Monday, July 22, 2013

Reads for Writers: Barbara Kingsolver Provides a Masterclass

From Kate's Writing Crate…
As a reader, I always love finding books that appeal to me. As a writer, I am twice as pleased when the authors also provide masterclasses within their books.
            Masterclasses take place when performance artists and musicians work one-on-one with students. Writers don't generally have this option, but I have found some books to be masterclasses for characters, backstories, plots, settings, voice, and/or creativity.
                Barbara Kingsolver's High Tide in Tucson: Essays from Now or Never is a wonderful book to read any time of year, but summer may be the best season for it. The essays are short enough to finish them on car trips between children's squabbles, but deep enough to give you plenty to think about while schlepping all the accoutrements for a day at the beach from the car to the shore.
                The author shares glimpses into her life along with asides and insights that cement the need for good writing in our souls. As a writer, she shares her experiences and the benefits of this profession. I find great encouragement as a writer when I reread this book. Some favorite examples are:
(page 36) …because in the valley between real life and propriety whole herds of important truths can steal away into the underbrush. I hold that valley to be my home territory as a writer.
(page 97) I can hardly remember how I wrote before my child made a grown-up of me, nor can I think what sort of mother I would be if I didn't write. I hold with Dr. Steinberg: by working at something else I cherish, I can give my child room to be a chip off any old block she wants. She knows she isn't the whole of my world, and also that when I'm with her she is the designated center of my universe.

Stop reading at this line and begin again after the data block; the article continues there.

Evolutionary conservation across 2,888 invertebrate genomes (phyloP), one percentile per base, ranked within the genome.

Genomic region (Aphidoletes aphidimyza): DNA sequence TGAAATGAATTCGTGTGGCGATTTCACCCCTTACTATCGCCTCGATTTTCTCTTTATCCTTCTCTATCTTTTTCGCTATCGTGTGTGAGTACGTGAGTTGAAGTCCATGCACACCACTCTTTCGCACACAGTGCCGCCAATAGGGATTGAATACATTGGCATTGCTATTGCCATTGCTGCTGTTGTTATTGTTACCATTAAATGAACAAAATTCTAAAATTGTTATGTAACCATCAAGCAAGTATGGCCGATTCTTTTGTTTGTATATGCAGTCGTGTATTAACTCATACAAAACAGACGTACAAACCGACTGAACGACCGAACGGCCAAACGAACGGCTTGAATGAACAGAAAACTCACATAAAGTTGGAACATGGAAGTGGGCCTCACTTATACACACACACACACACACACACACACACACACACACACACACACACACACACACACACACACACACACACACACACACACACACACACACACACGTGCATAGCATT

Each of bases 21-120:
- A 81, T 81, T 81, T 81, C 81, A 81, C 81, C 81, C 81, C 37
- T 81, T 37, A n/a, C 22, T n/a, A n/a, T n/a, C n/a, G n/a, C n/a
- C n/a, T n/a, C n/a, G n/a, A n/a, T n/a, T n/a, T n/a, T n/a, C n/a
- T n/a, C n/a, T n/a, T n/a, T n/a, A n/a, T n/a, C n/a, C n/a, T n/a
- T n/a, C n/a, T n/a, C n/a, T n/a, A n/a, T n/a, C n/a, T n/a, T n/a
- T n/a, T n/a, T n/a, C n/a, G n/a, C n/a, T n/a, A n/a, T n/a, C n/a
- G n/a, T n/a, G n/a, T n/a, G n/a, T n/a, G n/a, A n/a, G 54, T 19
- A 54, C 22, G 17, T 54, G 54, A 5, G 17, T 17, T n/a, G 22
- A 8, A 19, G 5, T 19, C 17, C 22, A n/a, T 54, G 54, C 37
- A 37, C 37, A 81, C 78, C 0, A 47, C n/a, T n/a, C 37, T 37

(page 244) Writing is no curse. The writing life has incomparable advantages: flexible hours, mental challenge, the wardrobe—you can go to work in bunny slippers if you want to. The money, well, that is sometimes a snag, but if you keep your nose to the grindstone the benefits accrue.
(page 250) The artist's job is to sink a taproot in the reader's brain that will grow downward and find a path into the reader's soul and experience, so that some new emotional inflorescence will grow out of it.
                Some of the taproots in this book for me include:
(page 15) Every one of us is called upon, probably many times, to start a new life. A frightening diagnosis, a marriage, a move, loss of a job or a limb or a loved one, a graduation, bringing a new baby home; it's impossible to think at first how this will all be possible. Eventually, what moves it all forward is the subterranean ebb and flow of being alive among the living.
(page 53) If there is a fatal notion on this earth, it's the notion that wider horizons will be fatal.
(page 156) How is a child to find the way to her own beliefs, unless she can stuff her pockets with all the truths she can find—whether she finds them on a library shelf or in a friend's warm, strange-smelling kitchen.
(page 202) Where does it go when it leaves us, the memory of beautiful, strange things?
                This book is funny and sad and full of wisdom. Enjoy!
What book of essays do you love?

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